Utah court: Living with teen isn't cohabitation
SALT LAKE CITY (AP) — The Utah Supreme Court ruled Friday that a man must pay alimony even though his ex-wife lived in the same house as a teenage boy with whom she reportedly had a relationship.
The justices said the relationship didn't rise to the level of cohabitation. Further, the justices said even if the relationship was sexual — which the woman, Becky Sue Myers, denied — it still wouldn't be on par with marriage, which is the standard used to disqualify a person from receiving alimony.
Tracy Lynn Myers had asked the courts to cancel his $1,200 monthly alimony requirement after Becky Myers moved into her parent's basement in 2007. The boy was in foster care with Becky Myers' parents at the same time.
A 2nd District judge originally terminated the alimony, but the Utah Appeals Court overturned that ruling because the two people didn't establish a "common household" with shared expenses and responsibilities.
The state Supreme Court upheld that appeals court ruling because Becky Myers and the boy "lived as separate guests with distinct roles in the home of Ms. Myers' parents — Ms. Myers as an adult child sleeping on her parents' couch and M.H. as their teenage foster son living in a bedroom with other foster children."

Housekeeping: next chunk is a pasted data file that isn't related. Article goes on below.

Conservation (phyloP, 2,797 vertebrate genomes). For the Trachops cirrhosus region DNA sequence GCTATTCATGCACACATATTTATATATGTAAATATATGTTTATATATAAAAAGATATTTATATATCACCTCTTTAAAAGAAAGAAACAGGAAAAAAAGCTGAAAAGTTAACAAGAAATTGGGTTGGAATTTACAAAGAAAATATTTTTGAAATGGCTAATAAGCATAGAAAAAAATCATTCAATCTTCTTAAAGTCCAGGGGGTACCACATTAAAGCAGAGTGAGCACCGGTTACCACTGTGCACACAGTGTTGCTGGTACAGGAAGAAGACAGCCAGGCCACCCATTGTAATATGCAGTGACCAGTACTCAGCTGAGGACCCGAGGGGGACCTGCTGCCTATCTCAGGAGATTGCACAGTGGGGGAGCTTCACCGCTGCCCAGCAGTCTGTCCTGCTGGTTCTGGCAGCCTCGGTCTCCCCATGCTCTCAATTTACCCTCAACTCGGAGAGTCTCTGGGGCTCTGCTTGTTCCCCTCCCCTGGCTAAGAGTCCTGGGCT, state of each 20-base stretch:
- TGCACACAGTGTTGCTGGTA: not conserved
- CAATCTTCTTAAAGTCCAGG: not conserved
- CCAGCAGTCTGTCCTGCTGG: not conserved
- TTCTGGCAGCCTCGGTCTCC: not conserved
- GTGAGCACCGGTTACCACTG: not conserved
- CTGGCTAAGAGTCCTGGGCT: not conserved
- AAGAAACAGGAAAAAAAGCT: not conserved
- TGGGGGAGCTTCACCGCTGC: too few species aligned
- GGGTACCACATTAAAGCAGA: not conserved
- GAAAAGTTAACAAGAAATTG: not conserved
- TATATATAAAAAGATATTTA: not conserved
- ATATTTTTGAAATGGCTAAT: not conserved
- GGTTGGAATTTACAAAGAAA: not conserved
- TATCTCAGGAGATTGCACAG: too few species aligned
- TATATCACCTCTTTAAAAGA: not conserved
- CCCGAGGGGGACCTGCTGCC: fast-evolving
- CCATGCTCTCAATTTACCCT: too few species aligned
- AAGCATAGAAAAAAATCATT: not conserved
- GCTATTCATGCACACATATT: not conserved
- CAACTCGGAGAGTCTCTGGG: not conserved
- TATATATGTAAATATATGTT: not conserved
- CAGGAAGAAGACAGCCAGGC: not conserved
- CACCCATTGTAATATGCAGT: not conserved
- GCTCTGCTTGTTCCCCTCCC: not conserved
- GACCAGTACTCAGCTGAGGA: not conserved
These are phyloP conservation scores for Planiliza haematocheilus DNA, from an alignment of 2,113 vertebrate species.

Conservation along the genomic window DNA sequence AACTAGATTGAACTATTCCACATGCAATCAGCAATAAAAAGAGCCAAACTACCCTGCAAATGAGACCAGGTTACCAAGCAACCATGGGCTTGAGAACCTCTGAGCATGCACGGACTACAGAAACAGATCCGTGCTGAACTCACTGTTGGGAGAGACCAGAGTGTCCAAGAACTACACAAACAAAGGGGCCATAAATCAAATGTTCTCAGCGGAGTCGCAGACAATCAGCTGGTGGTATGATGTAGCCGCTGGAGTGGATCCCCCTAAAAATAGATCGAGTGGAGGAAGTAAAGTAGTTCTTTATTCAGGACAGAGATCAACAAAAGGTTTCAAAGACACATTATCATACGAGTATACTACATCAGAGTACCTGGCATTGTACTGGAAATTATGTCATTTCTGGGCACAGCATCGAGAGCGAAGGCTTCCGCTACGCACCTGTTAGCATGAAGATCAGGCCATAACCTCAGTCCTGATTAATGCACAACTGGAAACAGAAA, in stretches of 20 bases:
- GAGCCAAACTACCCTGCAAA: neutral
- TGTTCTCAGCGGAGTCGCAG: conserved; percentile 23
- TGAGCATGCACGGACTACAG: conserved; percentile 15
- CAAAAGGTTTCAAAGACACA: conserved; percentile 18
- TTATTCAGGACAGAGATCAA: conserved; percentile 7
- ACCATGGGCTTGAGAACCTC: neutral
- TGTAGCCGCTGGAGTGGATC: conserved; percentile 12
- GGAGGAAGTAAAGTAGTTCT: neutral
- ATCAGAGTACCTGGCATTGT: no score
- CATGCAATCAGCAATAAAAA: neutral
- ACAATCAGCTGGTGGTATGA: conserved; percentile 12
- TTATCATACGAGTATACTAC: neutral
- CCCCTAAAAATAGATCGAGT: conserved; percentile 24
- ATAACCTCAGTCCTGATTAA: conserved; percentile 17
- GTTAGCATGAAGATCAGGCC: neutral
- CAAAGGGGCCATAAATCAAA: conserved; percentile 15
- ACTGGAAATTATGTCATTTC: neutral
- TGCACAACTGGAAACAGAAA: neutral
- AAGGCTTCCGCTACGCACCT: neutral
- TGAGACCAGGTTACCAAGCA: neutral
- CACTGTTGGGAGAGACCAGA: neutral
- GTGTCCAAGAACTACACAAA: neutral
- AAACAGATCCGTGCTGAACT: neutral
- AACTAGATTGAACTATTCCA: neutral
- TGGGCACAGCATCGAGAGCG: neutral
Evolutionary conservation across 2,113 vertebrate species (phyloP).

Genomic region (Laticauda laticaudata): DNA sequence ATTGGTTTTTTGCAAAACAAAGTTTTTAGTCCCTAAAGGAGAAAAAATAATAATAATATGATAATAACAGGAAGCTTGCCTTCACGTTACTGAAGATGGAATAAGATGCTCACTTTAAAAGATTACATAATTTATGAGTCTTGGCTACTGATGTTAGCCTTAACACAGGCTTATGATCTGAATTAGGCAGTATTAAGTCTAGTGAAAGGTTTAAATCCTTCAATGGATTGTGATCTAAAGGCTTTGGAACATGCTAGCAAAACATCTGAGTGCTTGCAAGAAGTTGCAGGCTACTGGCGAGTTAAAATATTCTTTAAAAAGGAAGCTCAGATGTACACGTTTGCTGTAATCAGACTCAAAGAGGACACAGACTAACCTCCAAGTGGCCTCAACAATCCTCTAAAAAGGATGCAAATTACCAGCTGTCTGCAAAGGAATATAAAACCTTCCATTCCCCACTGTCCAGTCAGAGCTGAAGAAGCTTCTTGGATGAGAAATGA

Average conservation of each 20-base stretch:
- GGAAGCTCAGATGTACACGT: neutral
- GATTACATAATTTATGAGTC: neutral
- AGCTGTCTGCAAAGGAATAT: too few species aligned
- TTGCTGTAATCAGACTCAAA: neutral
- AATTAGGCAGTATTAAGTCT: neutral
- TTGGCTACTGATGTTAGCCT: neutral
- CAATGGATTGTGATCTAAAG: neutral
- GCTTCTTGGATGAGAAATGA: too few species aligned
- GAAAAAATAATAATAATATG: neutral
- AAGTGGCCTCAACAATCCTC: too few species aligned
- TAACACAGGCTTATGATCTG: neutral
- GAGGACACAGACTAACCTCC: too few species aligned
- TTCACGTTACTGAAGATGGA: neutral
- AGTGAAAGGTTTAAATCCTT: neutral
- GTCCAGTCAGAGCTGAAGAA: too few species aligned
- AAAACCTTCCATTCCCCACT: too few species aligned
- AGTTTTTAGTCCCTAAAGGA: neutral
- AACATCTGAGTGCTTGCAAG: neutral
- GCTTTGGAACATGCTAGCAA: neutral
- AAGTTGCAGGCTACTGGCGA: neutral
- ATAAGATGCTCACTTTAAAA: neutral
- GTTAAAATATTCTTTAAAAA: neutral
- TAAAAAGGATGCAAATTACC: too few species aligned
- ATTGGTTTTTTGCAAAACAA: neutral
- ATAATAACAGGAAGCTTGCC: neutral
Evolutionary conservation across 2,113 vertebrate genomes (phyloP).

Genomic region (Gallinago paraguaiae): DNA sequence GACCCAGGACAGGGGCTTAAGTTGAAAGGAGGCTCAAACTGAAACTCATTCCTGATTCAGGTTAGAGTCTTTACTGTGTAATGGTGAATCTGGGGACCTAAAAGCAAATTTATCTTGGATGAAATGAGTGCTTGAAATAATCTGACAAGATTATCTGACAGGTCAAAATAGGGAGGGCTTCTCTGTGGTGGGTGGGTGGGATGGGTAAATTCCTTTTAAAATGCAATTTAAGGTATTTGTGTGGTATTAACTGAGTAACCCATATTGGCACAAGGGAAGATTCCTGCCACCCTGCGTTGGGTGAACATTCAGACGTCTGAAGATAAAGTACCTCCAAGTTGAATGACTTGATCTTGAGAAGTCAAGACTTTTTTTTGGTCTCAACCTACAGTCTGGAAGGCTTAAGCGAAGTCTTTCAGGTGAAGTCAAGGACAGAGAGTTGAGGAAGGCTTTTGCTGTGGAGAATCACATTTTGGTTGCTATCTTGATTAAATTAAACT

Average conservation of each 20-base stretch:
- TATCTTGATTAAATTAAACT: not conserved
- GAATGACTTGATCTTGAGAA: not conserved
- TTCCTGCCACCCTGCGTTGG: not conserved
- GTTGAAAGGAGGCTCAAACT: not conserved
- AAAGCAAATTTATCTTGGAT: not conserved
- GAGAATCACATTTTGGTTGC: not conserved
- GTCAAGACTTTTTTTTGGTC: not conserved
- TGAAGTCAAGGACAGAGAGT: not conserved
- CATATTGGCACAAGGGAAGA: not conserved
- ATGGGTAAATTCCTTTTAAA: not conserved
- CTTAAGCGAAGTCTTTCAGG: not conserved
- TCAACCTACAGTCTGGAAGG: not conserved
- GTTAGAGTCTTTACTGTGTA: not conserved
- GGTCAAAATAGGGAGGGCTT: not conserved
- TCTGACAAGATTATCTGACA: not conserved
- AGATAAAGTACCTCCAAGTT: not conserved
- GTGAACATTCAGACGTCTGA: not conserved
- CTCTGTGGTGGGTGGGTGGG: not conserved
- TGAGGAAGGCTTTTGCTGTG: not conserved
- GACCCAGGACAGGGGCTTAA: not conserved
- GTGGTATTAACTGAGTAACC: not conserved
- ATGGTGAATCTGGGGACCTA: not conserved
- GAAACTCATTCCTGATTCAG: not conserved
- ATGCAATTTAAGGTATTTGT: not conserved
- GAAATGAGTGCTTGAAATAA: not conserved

Court documents show that Becky Sue Myers, who is now 46, "bounced" between homes after the end of her 18-year marriage in 2006. That included the spring and summer of 2007, when she used her parents' house as a home address and slept on a couch in the basement some of the time.
The Myerses' two children said the teenage boy described Becky Myers as his "girlfriend," but there was never proof the relationship included sex.
Becky Myers has denied the two ever had sex, and the boy never testified in court. Although the boy was in high school at the time, the boy's age isn't listed in court documents and no criminal charges have ever been pursued against Becky Myers.
Josh Loftin can be reached at http://twitter.com/joshloftin.